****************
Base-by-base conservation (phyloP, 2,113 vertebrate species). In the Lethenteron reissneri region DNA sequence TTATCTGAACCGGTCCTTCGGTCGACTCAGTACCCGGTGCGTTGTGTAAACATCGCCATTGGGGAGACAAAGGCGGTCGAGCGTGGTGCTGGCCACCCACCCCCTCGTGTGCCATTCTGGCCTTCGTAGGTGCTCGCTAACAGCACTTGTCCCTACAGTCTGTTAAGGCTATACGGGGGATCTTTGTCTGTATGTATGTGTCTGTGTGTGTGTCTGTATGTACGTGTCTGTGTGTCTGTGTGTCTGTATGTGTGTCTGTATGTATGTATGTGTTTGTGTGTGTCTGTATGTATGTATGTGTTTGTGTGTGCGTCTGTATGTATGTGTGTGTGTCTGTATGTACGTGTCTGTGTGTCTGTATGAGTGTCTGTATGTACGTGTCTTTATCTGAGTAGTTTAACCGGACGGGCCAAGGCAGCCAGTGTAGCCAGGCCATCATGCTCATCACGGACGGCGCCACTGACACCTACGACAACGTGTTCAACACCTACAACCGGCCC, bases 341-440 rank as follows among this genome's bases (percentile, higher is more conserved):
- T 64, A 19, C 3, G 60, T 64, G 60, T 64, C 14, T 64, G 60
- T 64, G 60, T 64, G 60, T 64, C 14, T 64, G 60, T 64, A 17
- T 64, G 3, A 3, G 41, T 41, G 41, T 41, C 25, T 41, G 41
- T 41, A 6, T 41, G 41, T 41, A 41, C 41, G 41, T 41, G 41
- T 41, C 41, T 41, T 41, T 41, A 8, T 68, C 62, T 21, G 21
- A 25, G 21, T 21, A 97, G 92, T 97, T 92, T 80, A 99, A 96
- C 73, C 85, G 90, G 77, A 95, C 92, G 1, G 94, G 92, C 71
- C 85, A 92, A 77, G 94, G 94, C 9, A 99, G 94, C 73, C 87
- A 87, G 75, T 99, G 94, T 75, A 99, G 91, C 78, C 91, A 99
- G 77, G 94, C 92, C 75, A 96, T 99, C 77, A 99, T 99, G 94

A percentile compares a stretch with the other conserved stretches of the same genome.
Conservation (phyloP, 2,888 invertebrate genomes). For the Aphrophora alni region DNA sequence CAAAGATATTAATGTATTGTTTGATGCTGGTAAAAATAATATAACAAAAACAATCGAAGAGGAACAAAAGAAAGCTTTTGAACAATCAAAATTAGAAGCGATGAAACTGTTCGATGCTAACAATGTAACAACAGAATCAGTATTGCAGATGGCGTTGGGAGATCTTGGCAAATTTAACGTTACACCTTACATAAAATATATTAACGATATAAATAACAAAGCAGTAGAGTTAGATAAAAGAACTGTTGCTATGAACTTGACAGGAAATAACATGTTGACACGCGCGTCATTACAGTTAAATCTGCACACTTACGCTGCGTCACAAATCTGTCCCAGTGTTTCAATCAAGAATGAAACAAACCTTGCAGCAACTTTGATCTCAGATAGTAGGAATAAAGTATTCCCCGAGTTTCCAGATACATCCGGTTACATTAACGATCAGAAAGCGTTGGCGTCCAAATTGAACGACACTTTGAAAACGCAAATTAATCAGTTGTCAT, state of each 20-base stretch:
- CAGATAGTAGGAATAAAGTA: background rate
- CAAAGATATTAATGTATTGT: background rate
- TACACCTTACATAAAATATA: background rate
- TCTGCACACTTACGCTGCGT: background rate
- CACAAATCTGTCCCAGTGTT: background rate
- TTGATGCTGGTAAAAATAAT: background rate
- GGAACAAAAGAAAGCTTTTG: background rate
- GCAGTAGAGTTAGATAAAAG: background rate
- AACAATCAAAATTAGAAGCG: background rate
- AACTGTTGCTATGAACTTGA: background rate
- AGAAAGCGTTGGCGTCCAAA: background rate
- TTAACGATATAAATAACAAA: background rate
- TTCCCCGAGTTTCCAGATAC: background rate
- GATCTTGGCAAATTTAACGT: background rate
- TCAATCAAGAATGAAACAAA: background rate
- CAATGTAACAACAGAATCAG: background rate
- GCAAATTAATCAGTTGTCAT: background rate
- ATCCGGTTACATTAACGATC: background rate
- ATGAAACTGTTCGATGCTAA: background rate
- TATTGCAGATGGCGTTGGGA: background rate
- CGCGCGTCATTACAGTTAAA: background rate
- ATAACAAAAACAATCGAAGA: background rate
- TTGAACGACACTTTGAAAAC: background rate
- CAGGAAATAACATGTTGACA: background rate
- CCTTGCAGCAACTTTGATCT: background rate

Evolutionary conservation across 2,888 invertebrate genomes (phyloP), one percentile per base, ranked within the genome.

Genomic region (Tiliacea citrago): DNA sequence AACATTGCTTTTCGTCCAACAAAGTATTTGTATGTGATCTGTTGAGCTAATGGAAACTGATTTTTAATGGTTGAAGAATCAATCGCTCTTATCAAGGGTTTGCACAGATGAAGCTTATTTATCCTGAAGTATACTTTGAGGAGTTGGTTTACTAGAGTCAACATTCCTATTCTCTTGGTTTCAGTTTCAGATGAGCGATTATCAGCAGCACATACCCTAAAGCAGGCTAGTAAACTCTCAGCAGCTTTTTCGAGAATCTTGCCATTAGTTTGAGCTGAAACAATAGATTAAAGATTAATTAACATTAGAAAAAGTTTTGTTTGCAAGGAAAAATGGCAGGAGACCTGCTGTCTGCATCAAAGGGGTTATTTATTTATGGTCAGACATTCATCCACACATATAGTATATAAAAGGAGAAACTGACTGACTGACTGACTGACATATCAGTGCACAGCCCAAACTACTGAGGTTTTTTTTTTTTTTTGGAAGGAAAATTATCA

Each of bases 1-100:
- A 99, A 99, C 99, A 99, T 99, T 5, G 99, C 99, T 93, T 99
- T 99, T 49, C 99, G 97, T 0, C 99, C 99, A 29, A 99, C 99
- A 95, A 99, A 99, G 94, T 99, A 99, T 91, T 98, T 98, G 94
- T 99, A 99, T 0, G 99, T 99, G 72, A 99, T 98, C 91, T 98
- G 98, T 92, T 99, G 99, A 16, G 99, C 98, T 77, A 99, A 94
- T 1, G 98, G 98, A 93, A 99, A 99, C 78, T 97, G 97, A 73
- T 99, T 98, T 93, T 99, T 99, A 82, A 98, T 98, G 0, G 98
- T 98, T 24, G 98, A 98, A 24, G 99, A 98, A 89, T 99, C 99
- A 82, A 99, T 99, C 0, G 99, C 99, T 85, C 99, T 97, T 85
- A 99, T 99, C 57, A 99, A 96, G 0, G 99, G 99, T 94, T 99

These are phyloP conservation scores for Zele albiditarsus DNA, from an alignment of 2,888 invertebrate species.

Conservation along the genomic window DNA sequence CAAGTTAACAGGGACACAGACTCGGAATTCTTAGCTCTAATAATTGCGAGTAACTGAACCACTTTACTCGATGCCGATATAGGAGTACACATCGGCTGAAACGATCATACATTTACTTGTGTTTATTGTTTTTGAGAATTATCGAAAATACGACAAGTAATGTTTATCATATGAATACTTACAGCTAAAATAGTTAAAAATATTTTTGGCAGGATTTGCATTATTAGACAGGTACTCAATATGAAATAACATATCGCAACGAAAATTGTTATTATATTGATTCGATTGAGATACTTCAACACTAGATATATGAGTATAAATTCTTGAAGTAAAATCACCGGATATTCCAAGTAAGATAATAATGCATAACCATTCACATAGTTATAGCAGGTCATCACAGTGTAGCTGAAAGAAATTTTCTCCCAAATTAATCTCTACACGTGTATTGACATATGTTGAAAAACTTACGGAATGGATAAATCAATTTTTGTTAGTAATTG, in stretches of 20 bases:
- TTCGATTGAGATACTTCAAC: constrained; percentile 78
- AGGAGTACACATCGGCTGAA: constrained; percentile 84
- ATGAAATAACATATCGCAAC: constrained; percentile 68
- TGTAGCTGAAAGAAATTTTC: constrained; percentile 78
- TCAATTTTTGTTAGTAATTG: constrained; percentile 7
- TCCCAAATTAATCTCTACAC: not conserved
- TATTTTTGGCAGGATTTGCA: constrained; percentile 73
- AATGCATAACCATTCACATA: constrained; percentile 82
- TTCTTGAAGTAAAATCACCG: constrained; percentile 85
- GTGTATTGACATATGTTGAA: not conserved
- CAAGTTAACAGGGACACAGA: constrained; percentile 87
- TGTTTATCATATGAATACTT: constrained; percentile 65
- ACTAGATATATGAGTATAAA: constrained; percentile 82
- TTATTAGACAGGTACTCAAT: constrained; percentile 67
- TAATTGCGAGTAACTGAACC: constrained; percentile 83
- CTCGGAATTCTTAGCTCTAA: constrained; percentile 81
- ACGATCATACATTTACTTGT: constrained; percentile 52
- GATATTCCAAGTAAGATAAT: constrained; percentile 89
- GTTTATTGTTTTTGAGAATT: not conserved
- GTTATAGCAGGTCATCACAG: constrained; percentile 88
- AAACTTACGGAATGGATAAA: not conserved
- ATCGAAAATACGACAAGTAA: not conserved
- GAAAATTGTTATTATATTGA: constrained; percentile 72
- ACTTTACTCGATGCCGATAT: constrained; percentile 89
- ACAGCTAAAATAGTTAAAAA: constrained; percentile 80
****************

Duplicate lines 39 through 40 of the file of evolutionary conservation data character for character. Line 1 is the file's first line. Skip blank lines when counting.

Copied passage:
Evolutionary conservation across 2,888 invertebrate genomes (phyloP), one percentile per base, ranked within the genome.

Genomic region (Tiliacea citrago): DNA sequence AACATTGCTTTTCGTCCAACAAAGTATTTGTATGTGATCTGTTGAGCTAATGGAAACTGATTTTTAATGGTTGAAGAATCAATCGCTCTTATCAAGGGTTTGCACAGATGAAGCTTATTTATCCTGAAGTATACTTTGAGGAGTTGGTTTACTAGAGTCAACATTCCTATTCTCTTGGTTTCAGTTTCAGATGAGCGATTATCAGCAGCACATACCCTAAAGCAGGCTAGTAAACTCTCAGCAGCTTTTTCGAGAATCTTGCCATTAGTTTGAGCTGAAACAATAGATTAAAGATTAATTAACATTAGAAAAAGTTTTGTTTGCAAGGAAAAATGGCAGGAGACCTGCTGTCTGCATCAAAGGGGTTATTTATTTATGGTCAGACATTCATCCACACATATAGTATATAAAAGGAGAAACTGACTGACTGACTGACTGACATATCAGTGCACAGCCCAAACTACTGAGGTTTTTTTTTTTTTTTGGAAGGAAAATTATCA